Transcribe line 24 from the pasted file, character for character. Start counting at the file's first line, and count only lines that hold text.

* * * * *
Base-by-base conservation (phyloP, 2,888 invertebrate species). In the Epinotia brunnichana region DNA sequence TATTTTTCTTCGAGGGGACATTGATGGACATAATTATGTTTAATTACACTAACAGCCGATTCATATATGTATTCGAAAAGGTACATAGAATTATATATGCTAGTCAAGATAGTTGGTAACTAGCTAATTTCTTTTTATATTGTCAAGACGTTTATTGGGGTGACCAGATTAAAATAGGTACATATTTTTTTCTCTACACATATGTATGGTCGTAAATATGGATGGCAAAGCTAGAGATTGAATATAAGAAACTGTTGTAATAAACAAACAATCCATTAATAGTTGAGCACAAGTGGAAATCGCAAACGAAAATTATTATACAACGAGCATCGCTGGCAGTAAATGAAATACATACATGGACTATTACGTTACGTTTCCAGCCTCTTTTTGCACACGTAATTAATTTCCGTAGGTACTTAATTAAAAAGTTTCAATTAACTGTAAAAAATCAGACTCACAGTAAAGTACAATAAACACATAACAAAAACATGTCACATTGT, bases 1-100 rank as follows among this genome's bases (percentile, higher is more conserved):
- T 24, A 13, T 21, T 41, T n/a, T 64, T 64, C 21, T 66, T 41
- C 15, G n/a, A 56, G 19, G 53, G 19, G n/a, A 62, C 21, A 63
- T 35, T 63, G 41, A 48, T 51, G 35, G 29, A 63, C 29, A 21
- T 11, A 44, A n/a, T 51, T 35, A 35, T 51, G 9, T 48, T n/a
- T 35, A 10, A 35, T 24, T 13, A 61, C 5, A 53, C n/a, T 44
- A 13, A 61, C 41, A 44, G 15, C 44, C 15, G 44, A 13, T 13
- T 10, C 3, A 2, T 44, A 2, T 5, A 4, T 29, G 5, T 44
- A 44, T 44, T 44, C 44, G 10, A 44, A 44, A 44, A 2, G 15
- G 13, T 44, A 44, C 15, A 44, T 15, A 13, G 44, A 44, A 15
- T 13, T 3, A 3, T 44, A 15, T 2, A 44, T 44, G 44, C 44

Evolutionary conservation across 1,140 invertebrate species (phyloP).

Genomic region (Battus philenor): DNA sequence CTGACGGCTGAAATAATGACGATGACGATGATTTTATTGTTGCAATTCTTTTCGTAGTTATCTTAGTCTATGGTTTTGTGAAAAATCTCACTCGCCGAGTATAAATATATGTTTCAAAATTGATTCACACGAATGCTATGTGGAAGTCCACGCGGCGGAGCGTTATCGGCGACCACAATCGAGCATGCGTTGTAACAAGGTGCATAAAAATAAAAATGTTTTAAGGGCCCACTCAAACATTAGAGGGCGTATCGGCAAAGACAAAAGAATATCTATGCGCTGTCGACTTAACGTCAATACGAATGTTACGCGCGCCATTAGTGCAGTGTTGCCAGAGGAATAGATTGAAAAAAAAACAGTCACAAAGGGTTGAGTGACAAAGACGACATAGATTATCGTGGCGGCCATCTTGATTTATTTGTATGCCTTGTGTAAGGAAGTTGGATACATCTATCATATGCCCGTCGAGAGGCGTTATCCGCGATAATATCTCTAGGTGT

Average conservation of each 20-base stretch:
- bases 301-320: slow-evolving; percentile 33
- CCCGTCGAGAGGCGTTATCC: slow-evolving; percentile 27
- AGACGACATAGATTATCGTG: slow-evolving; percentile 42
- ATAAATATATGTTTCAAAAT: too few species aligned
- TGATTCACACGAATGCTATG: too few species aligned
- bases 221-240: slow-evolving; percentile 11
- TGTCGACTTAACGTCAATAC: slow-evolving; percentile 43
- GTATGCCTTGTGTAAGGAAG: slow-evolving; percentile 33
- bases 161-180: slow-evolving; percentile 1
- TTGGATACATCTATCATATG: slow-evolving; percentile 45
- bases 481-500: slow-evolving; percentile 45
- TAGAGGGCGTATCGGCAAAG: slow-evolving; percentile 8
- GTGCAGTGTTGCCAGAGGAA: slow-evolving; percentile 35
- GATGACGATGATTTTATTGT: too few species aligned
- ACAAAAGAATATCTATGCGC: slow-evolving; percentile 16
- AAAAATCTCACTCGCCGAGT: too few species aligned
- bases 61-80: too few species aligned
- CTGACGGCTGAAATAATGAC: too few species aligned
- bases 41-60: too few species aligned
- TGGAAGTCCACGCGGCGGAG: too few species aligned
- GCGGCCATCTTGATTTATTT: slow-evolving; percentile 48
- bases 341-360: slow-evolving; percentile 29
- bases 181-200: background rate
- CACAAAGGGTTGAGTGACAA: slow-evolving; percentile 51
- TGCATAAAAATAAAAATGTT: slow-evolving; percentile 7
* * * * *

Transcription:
- TTGGATACATCTATCATATG: slow-evolving; percentile 45